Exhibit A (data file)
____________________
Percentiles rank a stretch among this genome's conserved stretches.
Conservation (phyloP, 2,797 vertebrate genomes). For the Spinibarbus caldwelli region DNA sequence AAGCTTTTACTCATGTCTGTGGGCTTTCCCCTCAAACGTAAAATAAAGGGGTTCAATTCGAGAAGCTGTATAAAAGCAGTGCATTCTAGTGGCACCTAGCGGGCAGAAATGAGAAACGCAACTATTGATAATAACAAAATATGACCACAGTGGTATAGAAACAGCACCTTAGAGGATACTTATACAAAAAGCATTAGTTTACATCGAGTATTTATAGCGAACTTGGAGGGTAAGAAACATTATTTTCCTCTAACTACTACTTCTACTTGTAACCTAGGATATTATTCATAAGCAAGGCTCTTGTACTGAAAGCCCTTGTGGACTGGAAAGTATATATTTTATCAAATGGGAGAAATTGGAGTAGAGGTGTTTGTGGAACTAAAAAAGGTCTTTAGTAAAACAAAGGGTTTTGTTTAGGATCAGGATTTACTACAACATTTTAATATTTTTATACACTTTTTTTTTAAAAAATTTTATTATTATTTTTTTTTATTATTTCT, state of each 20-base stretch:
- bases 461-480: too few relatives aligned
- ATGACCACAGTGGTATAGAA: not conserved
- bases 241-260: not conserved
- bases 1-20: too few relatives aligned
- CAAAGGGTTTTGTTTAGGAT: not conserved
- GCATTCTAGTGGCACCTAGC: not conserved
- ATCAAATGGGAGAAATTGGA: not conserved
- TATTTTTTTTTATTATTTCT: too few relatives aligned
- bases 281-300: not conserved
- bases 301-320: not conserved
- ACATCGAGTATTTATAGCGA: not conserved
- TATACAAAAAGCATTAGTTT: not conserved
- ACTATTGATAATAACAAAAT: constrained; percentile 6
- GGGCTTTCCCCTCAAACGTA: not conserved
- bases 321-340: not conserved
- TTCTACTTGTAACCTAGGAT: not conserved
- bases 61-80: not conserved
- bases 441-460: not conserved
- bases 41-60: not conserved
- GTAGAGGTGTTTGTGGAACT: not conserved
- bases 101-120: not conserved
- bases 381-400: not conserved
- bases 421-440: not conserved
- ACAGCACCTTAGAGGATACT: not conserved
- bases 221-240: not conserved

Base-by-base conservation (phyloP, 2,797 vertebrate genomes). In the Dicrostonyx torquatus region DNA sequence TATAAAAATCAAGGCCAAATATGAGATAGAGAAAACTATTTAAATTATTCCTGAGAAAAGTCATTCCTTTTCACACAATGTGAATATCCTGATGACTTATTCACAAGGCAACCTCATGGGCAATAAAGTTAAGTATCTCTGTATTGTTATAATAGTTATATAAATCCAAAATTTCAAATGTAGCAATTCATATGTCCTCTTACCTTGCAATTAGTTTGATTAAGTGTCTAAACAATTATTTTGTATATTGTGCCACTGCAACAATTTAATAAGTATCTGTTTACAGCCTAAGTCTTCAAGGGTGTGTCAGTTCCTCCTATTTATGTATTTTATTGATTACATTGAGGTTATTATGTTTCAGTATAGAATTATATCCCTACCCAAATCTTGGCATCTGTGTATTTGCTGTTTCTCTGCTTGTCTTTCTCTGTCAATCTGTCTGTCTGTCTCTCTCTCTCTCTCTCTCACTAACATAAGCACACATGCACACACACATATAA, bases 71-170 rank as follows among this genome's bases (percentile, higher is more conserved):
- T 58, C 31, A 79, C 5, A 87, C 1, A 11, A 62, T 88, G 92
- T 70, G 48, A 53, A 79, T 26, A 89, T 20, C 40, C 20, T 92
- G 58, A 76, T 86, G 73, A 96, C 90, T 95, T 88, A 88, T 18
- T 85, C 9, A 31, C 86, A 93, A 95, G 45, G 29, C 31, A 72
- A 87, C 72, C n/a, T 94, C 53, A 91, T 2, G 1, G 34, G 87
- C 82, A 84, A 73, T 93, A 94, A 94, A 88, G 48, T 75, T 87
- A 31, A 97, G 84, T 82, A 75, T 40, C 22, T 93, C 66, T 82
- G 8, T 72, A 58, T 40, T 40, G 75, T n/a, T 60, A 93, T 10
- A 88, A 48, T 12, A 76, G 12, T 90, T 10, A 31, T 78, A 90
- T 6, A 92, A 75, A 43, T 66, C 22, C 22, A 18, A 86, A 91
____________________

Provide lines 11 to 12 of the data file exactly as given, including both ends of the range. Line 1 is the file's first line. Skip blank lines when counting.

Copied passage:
- bases 281-300: not conserved
- bases 301-320: not conserved